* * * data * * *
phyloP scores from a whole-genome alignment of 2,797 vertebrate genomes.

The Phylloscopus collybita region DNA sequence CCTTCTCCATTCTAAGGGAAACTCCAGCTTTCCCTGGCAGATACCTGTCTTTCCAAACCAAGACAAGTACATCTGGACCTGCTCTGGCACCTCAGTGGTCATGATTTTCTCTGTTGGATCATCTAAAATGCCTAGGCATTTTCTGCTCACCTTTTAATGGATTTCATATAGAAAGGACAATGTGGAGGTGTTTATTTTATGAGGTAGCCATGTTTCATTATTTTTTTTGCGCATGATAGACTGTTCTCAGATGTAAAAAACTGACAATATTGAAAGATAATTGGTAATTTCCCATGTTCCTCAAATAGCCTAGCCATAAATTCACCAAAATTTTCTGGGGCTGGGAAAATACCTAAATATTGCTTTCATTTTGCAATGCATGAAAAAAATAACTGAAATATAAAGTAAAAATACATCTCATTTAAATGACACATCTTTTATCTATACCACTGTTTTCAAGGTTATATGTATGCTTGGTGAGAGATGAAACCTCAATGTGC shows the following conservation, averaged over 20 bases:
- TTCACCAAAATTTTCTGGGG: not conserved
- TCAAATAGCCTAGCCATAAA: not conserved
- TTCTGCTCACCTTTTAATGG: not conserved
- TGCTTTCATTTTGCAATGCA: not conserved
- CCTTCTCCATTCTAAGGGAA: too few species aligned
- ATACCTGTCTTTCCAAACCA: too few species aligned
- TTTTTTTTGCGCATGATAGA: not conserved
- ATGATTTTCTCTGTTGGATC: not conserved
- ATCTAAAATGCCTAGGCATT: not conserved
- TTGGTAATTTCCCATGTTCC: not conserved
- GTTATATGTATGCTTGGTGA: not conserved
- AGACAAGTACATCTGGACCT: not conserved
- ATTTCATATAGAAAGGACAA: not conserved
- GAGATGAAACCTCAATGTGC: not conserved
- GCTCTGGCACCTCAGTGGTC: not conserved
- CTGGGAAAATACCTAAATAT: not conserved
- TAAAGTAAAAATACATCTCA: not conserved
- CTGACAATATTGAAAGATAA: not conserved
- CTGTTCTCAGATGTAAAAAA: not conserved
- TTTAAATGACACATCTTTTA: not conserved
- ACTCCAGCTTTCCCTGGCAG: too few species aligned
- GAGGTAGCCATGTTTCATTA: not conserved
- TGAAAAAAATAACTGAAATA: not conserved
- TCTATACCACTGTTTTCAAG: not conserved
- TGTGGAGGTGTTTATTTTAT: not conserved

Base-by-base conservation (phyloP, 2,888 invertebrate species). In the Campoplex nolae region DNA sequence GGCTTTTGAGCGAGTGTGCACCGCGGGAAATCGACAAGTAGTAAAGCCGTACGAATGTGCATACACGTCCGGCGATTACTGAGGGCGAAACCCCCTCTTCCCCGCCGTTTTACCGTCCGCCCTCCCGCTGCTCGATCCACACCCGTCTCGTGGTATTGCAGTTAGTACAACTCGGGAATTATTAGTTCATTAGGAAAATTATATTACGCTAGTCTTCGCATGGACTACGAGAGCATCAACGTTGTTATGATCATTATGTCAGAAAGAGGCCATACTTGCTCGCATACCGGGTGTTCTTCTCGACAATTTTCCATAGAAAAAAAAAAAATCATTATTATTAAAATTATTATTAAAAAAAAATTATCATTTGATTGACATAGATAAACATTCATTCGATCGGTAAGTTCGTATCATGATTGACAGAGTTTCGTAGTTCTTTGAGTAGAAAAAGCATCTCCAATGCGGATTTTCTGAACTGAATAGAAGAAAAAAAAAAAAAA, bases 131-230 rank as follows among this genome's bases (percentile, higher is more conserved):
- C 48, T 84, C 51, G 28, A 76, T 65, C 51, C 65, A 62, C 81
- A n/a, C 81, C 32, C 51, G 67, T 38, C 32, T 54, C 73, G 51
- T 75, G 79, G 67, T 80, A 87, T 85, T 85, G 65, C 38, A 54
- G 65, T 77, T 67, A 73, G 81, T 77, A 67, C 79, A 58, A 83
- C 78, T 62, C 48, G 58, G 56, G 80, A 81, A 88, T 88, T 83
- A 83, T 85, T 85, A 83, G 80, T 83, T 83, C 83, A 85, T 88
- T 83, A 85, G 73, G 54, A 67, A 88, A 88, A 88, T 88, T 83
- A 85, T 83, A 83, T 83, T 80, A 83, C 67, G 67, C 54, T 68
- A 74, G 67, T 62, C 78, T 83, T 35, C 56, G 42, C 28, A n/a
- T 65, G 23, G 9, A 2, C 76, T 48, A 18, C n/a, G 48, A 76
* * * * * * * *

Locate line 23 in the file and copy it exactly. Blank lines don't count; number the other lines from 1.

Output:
- ACTCCAGCTTTCCCTGGCAG: too few species aligned